Farmers And Landlords Enter Lease Renegotiations As Fall Approaches
Now that harvest is underway, many farmers and landlords might be negotiating, renegotiating or terminating lease agreements for the 2014 crop year.
Farmers like to know as early as possible which land they will rent the following year and under what terms so they can make fertilizer, seed, fuel and other input decisions immediately following harvest. But landlords, who face a November 30 deadline for lease terminations in the state of Indiana, sometimes want to wait until closer to the deadline so they have a better idea of what farm incomes might look like in the coming year.
“Tenants like to know by September about land to lease for 2014 if they don’t already have a lease arrangement for a particular farm or parcel,” said Gerry Harrison, Purdue Extension agricultural economist. “However, a landlord might want to wait until November if there is doubt about the lease terms for 2013. The outlook for 2014 in November might be much different than in September of the current year.”
One lease arrangement that might suit both parties is a flexible lease. In this type of agreement, terms are included to address actual variations in crop yields or prices in determining a final rent payment, Harrison said.
If a landlord or tenant is uncertain about continuing with the current terms of a lease arrangement, such as the rent rate, Harrison said it’s best to start renegotiations with a notice to quit, or terminate a lease.
“From litigation in Indiana in 2012, it would be careless to deal with anything other than a written notice, properly delivered, to end the current lease and to open up negotiation for new lease terms,” he said. “To give notice to terminate an existing lease does not need to imply the tenant and landowner can’t reach a new agreement, and tenants who have a lease in place for the coming year might be wise to revisit the arrangement with the landlord.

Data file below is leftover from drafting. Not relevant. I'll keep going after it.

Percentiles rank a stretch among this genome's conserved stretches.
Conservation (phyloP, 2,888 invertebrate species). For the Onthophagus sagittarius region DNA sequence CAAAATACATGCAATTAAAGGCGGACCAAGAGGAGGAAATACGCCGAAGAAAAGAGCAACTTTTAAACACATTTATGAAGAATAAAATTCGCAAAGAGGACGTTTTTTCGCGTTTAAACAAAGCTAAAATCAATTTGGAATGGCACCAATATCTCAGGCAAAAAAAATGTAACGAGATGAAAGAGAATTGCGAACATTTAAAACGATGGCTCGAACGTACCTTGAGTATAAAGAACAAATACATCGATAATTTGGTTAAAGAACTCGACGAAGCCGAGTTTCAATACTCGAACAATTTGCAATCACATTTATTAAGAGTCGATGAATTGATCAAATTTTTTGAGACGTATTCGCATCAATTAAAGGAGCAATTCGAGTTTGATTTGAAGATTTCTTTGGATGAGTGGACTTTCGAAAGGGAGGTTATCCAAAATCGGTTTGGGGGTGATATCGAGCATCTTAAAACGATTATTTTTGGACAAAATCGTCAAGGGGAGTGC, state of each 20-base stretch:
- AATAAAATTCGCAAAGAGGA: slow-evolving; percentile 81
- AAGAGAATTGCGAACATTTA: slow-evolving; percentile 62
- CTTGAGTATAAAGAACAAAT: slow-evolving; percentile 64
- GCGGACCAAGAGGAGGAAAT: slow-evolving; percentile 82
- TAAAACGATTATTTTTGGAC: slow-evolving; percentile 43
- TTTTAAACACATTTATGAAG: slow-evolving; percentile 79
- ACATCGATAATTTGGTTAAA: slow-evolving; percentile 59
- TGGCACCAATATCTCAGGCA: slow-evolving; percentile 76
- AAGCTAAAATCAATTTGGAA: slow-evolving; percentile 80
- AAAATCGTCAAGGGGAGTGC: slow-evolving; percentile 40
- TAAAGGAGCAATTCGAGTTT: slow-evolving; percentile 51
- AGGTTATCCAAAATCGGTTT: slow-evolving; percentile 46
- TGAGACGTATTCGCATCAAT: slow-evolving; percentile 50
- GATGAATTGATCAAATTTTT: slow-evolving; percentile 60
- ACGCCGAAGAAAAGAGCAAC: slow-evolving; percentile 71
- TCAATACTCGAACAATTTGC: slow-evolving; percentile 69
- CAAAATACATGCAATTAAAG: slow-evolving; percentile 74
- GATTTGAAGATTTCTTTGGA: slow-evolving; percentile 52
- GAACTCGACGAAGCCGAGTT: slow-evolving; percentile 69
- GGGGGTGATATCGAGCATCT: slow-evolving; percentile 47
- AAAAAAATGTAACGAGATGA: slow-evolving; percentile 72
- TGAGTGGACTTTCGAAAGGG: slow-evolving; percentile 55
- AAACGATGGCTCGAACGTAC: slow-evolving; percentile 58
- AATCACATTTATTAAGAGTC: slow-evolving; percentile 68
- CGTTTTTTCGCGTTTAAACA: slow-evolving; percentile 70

“If there is no more than a comment or oral notice that a new rent or other new lease terms need to be agreed to, the parties to the lease might find that they are under the same terms for the 2014 lease.”
Indiana rules about written lease termination also apply to permanently terminated leases.
The only time tenants and landlords are not entitled to a written notice to quit is when the initial lease agreement is a term lease that specifically states it can be terminated orally.
According to Harrison, both tenants and landlords can protect themselves by consulting farm attorneys to end current lease agreements and set up new ones.
Purdue Extension offers free resources to help farmers and landowners better understand farmland leases through The Education Store at http://www.the-educationstore.com/. Those publications include:
*Legal Aspects of Indiana Farmland Leases and Federal Tax Considerations, written by Harrison. It can be downloaded by visiting the above URL and searching for “EC- 713-W.”
*Indiana Cash Farm Lease, written by Purdue Extension agricultural economist Craig Dobbins. This publication helps farmers and landlords put lease agreements in writing and includes a blank cash lease form. It also can be downloaded through The Education Store by searching for “EC-257-W.”
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